I Am Not A Good Person

My daughter talked to God today. As far as I'm aware, it's the first time she's done so without being prodded. She's not yet three years-old.

The impetus of her piety was a cracker. She was eating a saltine and, lifting it to the ceiling of our dining room, she offered it to God.

'I love you, God. We love you. I love you for my cracker.'

Today I consumed, in order, two cups of coffee; one pancake; a half a cup of scrambled eggs; two more cups of coffee; two freshly made bowls of cheddar and potato soup; two chunks of beer-batter bread; a small glass of cola; a bowl of cooked pasta with tomato sauce; another chunk of that bread; a saltine; a glass of something called 'prickly pear cooler;' and, later, I'll probably have some popcorn and another can of cola. I'll take a hot shower and brush my teeth. If I have a headache or my back hurts, I'll take some Advil. I'll climb into bed in a warm room with clean sheets. I may or may not sleep well, but in the morning I'll wake up and head to church without any fear of religious persecution. Indeed, my culture values religion to the point that I'm considered a more solid citizen for being religious. On Monday, I'll go to work where, with my wife's income, I make enough money to pay for two cars, a house in the suburbs, two vacations a year and a wardrobe of clothes voluminous enough that I could go two, maybe three weeks and never wear the same outfit twice. My two girls are healthy, never miss a doctor's appointment. I don't worry about malnutrition, malaria, disease.

Christ tells me to love others as myself. He made it a commandment, on par with not killing people and staying true to my wife. I say I care about others, but I don't. Not really. Near my house there's an Interstate overpass under which a man sleeps. I pass by his makeshift bed every day and do nothing. I give a little cash to charity--my wife hopped online during American Idol recently and gave our credit card number to the tune of $20, supposedly to help feed African children--and there's this little girl's picture on our fridge who lives in El Salvador; we give her a little money too, but not very much. A Christian radio station gets a few bucks. Our church does, too. But that's it. That's all. I smile, act like a good follower of Jesus, tell co-workers about Him and hope, when I face Him in a few years, that He conveniently forgets how callous I was with the life He gave me.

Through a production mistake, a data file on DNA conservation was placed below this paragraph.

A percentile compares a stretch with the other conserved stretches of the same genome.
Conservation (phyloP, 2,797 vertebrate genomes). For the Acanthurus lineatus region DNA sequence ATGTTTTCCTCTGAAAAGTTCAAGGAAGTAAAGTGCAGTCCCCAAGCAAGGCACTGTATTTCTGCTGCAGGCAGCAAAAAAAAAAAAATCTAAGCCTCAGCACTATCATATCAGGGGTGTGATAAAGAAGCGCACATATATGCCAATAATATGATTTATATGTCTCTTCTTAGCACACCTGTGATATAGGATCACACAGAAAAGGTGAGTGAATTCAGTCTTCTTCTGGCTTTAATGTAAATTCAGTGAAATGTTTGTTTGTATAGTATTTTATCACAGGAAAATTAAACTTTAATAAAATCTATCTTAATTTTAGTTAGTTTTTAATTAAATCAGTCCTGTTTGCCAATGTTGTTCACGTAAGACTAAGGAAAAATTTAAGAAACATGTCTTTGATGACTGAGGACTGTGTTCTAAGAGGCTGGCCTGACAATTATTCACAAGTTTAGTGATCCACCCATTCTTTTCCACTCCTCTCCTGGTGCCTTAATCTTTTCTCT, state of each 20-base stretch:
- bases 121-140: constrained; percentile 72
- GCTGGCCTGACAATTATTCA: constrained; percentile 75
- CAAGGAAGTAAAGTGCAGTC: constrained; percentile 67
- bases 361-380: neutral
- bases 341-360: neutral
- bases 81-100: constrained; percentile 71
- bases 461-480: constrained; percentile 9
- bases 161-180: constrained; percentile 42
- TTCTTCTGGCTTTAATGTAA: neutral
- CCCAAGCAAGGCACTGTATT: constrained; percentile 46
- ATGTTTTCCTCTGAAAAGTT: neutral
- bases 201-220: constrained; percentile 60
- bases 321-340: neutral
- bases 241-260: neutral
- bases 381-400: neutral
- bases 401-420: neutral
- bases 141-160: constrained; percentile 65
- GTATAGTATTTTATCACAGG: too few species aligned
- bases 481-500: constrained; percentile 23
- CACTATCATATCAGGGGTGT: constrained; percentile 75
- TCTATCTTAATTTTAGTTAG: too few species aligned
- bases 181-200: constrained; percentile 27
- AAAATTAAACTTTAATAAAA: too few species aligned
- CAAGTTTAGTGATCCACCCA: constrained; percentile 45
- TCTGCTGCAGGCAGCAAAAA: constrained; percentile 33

There's a story in the Bible. It's kinda famous. A rich dude comes to Jesus and wants to know what He can do to make it to Heaven. Jesus tells him to give everything he has to the poor and follow Him. That's it. No qualifiers. No disclaimers. Just that simple. And the man couldn't do it.

What if Jesus meant what He said? What if He means what He says right now?

'If any man would be my disciple, He must deny himself, take up his cross and follow me.' That's Jesus. That's what He said. That's what He meant. That's what He means. I say I want to be His disciple. I say that I am. But do I really? Am I really? Oh, I'm redeemed, saved, sanctified...whatever you want to call it.

But am I His disciple? Or am I just pretending to be?

I have all that I need. I have most of what I want. Yet there are people, not thousands of miles away, but right here, in my community, who face terrible need, terrible suffering. Who will be Jesus to them? It won't be me...I've already proven that.

Yet here is my daughter, fresh and innocent, standing before a God she knows is there, offering up a simple saltine in thanksgiving. I am humbled by that simple act of piety, and ashamed that my own doesn't properly extend to a true understanding of what it means to boldly live my faith.

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